Most value analysis practitioners equate value with price shopping, which isn’t what hospital value analysis is all about. Price is just one small component of the value equation and too often misleads project managers into believing that if they have found a good price for the commodity under investigation, then they have completed their value analysis study.
Nothing could be further from the truth. In fact, price isn’t even a consideration in the value equation. The total cost from acquisition to disposition is the only objective and measurable outcome in a value analysis study. Yet, thousands of hospitals are still hunting for best price on everything they buy, and are missing the meaning of value analysis altogether.
By definition, value analysis is the study of function and the search for lower cost alternatives that will meet those functions consistently, reliably, and effortlessly. Value analysis starts with a blank piece of paper to identify the functions (primary, secondary, and aesthetic) that your customers say they want, need, and desire in their products, services, or technologies. The operative words here are “say they need”, since most customers don’t need everything they think they want, need, or desire to get their work done. This is the essence of value analysis methodology; defining what your customers absolutely, positively require in the products, services, and technologies they are requesting.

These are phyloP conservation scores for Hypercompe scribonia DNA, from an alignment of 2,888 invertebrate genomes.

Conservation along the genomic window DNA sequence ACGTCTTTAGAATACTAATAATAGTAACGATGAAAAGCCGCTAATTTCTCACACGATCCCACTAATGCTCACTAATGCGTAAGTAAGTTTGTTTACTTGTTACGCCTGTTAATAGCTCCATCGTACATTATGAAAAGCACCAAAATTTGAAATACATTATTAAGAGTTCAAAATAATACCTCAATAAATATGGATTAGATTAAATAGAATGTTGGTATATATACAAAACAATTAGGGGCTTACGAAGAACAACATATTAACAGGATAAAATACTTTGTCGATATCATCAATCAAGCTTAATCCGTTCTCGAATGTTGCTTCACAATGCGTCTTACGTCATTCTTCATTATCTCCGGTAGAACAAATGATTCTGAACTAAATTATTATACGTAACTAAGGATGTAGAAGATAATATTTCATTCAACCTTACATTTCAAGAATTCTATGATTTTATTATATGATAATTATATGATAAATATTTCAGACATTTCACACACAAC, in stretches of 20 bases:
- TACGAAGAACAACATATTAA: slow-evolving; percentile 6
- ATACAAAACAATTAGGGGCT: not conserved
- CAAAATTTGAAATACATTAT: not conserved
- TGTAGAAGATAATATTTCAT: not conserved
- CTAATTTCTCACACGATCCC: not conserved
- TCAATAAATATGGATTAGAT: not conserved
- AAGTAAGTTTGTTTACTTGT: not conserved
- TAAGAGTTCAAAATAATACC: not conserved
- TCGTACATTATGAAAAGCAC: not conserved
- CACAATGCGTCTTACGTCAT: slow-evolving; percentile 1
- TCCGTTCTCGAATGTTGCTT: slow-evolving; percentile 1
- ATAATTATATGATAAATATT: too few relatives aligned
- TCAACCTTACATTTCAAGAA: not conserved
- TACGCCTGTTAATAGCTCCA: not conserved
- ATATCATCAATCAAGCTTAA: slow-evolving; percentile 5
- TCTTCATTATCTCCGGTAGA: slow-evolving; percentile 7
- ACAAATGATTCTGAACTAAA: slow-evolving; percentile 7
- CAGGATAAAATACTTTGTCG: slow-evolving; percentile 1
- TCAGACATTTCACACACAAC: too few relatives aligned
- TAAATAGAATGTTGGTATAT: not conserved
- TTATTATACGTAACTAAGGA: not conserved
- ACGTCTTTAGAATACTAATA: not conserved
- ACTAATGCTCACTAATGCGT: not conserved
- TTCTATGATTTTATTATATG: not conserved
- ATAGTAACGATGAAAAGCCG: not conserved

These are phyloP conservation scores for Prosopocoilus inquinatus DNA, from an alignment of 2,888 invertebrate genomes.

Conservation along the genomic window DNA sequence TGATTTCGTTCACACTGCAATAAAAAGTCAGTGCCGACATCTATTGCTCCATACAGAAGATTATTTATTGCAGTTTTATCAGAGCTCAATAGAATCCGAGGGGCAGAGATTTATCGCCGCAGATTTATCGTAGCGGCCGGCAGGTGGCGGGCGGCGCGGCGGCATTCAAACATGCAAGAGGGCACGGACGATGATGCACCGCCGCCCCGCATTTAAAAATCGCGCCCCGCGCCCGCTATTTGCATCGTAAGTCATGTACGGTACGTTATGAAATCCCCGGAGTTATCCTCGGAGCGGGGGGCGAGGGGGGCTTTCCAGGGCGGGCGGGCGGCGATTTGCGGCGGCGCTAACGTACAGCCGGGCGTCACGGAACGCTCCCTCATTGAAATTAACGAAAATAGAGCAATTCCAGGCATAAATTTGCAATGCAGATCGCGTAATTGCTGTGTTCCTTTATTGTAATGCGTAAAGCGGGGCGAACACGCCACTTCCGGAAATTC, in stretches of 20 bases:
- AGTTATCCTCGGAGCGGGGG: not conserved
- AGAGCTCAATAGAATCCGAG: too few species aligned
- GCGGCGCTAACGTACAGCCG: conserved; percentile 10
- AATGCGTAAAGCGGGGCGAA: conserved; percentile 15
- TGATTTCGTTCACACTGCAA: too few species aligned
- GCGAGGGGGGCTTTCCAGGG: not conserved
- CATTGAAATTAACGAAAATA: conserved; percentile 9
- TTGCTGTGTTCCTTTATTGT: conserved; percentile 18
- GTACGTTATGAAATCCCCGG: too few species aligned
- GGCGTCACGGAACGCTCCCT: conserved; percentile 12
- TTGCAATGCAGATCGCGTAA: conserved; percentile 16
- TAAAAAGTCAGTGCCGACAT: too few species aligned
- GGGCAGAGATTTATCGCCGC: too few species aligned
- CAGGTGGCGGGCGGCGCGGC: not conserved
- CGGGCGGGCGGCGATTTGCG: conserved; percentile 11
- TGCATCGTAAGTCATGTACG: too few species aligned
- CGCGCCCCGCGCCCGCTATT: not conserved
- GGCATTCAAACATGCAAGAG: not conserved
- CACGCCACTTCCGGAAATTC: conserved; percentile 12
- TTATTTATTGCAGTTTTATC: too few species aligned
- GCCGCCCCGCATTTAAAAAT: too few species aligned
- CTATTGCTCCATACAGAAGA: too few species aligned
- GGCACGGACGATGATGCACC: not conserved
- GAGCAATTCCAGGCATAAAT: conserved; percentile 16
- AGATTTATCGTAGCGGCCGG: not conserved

For instance, if a department head requests a disposable trachea tube, it’s not the trachea tube they really want but the primary function of “clear airway.” Once you have defined the primary function of the trachea tube, you then can identify any secondary functions (does the trachea tube need to do something else?) along with its aesthetic functions (nice, desirable, and attractive), which are not always functionally required.
Now you are ready to search out lower cost alternatives to meet the functions you have just defined. Some of your targets of opportunity in this example could be the size, construction (silicon, latex, rubber, stainless steel, etc.) and features (cuffed, un-cuffed, double-lumen, reinforced, etc.). The goal here is to meet the functional requirements for the trachea tube – no more and no less.
The last step in the value analysis methodology is to determine the total lifecycle cost of the lower cost trachea tube alternatives you have chosen and then list them from the highest to lowest, including the original requester’s cost. With this data in hand, you can make a recommendation to the requester to lower their cost of acquisition in most value analysis studies.
The whole reason for this exercise, or any hospital value analysis study, is to define the specifications for the product, service, or technology that are really required, and not accept the assumptions of the requester, who usually just copied a product number and description from a manufacturer’s catalog.
By doing so, you can reduce your cost of acquisition to disposition by as much as 26% to 52% on each of your purchases. This is a much better savings yield than the 2%, 3%, or even 5% you are now saving on price on these same commodities.
So beware of price shopping to lower the cost of the commodities you are buying, since it isn’t the best route to take in reducing your cost of acquisition to disposition. Only by applying the techniques of value analysis can you actually have a giant leap forward in reducing your supply chain expenses vs. nibbling around the edges of your costs.
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